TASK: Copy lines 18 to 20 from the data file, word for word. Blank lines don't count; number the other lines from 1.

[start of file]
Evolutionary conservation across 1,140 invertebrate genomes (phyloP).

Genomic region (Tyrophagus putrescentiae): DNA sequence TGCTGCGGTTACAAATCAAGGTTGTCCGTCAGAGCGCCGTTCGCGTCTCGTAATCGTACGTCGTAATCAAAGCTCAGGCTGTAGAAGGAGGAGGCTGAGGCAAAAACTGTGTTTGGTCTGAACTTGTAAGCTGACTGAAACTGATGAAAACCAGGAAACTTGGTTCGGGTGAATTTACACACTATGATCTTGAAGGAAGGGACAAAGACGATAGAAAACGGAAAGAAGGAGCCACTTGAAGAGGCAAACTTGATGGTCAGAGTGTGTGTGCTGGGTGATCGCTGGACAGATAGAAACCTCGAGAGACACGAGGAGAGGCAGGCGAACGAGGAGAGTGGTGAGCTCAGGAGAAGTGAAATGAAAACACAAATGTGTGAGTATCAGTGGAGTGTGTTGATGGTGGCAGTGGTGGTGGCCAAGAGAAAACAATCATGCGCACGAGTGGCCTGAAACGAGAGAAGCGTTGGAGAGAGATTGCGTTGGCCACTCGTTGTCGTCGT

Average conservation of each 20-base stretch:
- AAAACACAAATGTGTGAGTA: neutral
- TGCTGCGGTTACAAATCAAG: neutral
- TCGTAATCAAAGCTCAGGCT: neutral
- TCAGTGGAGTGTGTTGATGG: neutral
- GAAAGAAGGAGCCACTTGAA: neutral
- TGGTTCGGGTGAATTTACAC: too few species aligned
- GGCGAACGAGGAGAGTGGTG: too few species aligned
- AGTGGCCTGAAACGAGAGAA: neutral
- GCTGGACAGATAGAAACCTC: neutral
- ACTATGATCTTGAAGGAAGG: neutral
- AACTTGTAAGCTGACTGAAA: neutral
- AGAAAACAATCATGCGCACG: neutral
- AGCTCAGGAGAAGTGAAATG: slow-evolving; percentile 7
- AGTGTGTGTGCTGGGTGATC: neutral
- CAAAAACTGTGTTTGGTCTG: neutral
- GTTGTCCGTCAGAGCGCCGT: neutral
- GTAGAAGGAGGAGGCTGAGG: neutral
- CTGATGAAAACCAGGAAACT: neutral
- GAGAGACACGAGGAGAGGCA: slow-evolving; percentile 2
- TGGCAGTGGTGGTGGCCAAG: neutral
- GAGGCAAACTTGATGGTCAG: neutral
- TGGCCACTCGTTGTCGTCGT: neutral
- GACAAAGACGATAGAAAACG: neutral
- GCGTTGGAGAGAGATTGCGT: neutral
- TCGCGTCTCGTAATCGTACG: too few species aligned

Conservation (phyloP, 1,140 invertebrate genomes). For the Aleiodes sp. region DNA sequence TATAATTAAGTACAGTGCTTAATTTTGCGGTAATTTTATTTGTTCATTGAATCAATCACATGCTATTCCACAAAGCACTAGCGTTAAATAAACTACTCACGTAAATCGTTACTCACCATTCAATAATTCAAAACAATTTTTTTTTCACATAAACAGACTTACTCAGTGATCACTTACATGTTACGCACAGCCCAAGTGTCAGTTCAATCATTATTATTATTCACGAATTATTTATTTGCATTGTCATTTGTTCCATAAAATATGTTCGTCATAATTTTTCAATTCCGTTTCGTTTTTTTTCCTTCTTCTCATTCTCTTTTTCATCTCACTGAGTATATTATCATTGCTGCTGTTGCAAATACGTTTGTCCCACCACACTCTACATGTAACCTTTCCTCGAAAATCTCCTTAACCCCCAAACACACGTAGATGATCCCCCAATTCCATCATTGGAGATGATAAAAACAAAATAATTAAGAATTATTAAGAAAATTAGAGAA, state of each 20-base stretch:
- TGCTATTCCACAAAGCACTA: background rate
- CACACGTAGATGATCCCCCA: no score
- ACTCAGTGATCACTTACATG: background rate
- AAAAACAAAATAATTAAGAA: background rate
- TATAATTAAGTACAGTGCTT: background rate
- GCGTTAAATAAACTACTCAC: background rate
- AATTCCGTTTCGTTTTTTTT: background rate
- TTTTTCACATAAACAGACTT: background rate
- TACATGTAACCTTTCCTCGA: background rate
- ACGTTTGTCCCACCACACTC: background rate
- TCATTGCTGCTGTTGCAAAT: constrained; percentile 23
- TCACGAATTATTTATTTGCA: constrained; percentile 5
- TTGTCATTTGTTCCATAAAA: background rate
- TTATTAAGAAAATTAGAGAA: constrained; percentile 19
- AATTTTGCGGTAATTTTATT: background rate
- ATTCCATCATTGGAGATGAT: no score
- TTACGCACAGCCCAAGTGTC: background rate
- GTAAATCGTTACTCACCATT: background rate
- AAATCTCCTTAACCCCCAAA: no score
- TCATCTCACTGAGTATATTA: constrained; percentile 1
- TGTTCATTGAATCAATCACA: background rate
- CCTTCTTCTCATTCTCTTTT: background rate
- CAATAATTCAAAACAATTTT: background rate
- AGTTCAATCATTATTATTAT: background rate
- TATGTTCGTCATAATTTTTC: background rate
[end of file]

- CAAAAACTGTGTTTGGTCTG: neutral
- GTTGTCCGTCAGAGCGCCGT: neutral
- GTAGAAGGAGGAGGCTGAGG: neutral